Augustine, in this letter to Proba, provides his interpretation of the command of Saint Paul in 1 Thessalonians 5:16 to pray always, without ceasing in order to expand our desire for happiness with God, which is hope, and deepen our union with God, which is love.
Why in our fear of not praying as we should, do we turn to so many things, to find what we should pray for? Why do we not say instead, in the words of the psalm: I have asked one thing from the Lord, this is what I will seek: to dwell in the Lord’s house all the days of my life, to see the graciousness of the Lord, and to visit his temple? [Psalm 27:4]
Happiness in the Lord’s House
There, the days do not come and go in succession, and the beginning of one day does not mean the end of another; all days are one, simultaneously and without end, and the life lived out in these days has itself no end.
So that we might obtain this life of happiness, he who is true life itself taught us to pray, not in many words as though speaking longer could gain us a hearing. After all, we pray to one who, as the Lord himself tells us, knows what we need before we ask for it.
Exercise & Expand Desire
Why he should ask us to pray, when he knows what we need before we ask him, may perplex us if we do not realize that our Lord and God does not want to know what we want for he cannot fail to know it), but wants us rather to exercise our desire through our prayers, so that we may be able to receive what he is preparing to give us. His gift is very great indeed, but our capacity is too small and limited to receive it. That is why we are told: Enlarge your desires, do not bear the yoke with unbelievers.
Prayer Enlarges Our Capacity
The deeper our faith, the stronger our hope, the greater our desire, the larger will be our capacity to receive that gift, which is very great indeed. No eye has seen it; it has no color. No ear has heard it; it has no sound. It has not entered man’s heart; man’s heart must enter into it [I Cor. 2:9].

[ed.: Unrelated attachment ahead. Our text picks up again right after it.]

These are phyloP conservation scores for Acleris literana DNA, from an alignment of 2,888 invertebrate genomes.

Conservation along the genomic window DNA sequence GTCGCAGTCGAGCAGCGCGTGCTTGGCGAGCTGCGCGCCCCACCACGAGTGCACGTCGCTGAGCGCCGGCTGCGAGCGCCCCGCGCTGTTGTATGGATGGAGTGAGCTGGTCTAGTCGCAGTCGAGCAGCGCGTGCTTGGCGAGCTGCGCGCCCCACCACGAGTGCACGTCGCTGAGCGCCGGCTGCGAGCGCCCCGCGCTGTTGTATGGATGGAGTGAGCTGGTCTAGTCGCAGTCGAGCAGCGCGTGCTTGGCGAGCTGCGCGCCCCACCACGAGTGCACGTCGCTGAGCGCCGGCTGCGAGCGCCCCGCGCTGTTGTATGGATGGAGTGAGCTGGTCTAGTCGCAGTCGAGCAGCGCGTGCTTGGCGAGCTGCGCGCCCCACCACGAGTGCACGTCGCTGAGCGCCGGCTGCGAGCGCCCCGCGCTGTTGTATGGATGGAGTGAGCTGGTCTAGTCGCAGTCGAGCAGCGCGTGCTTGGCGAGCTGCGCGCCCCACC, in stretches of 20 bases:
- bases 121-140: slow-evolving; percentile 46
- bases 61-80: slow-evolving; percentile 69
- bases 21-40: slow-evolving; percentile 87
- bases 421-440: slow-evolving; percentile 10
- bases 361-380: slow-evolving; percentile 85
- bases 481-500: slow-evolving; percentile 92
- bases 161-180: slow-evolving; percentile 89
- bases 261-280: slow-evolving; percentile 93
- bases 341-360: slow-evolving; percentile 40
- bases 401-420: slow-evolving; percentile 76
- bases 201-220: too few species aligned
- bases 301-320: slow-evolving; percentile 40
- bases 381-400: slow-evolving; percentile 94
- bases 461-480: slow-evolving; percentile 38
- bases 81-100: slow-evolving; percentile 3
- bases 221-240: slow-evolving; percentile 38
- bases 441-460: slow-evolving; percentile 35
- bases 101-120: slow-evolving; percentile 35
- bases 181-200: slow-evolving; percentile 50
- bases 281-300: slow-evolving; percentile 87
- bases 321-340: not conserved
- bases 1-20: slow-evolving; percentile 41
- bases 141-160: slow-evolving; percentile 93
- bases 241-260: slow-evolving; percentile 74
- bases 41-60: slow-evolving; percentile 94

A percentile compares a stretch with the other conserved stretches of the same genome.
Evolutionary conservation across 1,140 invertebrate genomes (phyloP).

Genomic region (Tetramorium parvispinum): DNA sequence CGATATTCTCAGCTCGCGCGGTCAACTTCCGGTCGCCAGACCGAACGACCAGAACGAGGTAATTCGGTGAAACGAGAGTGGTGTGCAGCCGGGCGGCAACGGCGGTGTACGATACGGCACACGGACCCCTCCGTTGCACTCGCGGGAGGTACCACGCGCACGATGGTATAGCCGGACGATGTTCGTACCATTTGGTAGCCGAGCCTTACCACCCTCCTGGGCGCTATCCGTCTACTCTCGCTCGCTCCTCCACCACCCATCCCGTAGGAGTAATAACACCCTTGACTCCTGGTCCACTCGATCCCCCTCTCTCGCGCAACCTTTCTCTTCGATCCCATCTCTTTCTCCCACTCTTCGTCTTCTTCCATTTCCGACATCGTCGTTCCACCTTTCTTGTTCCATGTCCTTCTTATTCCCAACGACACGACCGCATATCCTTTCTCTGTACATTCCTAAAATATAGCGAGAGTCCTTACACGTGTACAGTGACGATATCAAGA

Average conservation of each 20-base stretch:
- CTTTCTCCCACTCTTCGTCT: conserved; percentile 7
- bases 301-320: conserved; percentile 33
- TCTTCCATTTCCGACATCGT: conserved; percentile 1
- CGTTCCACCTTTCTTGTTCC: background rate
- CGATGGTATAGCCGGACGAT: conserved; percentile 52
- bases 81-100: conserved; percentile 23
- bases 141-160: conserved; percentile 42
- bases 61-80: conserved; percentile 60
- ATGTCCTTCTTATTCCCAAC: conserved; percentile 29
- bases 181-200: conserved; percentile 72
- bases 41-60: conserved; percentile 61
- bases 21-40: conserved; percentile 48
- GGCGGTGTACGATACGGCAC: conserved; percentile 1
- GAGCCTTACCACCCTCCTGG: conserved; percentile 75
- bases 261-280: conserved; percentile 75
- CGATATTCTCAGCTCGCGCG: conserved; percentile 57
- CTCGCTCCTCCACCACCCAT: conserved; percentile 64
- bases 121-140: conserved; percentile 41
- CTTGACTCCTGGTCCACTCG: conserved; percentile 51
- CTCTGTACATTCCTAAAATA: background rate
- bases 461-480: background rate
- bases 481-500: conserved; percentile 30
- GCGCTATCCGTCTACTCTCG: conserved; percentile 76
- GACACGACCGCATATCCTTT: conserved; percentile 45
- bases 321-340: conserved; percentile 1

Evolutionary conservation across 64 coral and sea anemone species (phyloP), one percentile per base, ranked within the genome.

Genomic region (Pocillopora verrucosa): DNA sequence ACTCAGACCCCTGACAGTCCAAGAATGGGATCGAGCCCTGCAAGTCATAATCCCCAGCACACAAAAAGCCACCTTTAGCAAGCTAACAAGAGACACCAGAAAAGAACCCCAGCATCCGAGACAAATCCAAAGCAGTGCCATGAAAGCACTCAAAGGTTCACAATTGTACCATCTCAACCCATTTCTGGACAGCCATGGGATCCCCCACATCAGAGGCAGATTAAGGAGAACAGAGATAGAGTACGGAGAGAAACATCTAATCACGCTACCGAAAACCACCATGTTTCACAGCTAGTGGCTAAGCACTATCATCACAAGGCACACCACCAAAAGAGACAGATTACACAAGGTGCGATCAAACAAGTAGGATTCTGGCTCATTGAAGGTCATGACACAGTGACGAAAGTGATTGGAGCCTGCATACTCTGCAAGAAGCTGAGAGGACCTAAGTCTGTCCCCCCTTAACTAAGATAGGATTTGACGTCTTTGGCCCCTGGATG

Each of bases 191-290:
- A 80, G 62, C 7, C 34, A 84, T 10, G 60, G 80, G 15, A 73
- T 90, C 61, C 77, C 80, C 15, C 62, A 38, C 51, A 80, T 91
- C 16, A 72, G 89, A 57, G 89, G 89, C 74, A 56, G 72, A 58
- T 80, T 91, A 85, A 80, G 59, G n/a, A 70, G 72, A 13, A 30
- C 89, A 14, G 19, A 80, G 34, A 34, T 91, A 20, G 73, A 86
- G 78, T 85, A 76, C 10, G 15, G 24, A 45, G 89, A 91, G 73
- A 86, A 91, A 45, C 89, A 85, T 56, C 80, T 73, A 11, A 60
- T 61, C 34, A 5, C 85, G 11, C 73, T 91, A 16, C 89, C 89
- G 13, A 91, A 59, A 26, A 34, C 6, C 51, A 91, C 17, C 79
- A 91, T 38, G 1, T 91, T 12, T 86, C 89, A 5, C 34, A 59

In this faith, hope and love we pray always with unwearied desire.
Pray Always, without Ceasing
However, at set times and seasons we also pray to God in words, so that by these signs we may instruct ourselves and mark the progress we have made in our desire, and spur ourselves on to deepen it. The more fervent the desire, the more worthy will be its fruit. When the Apostle tells us: Pray without ceasing [I Thes. 5:16], he means this: Desire unceasingly that life of happiness which is nothing if not eternal, and ask it of him who alone is able to give it.
This excerpt of Augustine’s letter to Proba on Prayer (Ep. 130, 8, 15:17-9, 18: CSEL 44, 56-57, 59-60) fcouses on strengthening faith, hope and love by expanding desire through continuous prayer. It appears in the Roman Office of Readings for the 29th Sunday in Ordinary Time. It outlines Augustine’s interpretation of the command of Saint Paul in 1 Thessalonians 5:16 to pray always & without ceasing. The accompanying biblical reading is taken from Esther 1.
For more on prayer, see the PRAYER section of the Crossroads Initiative Library.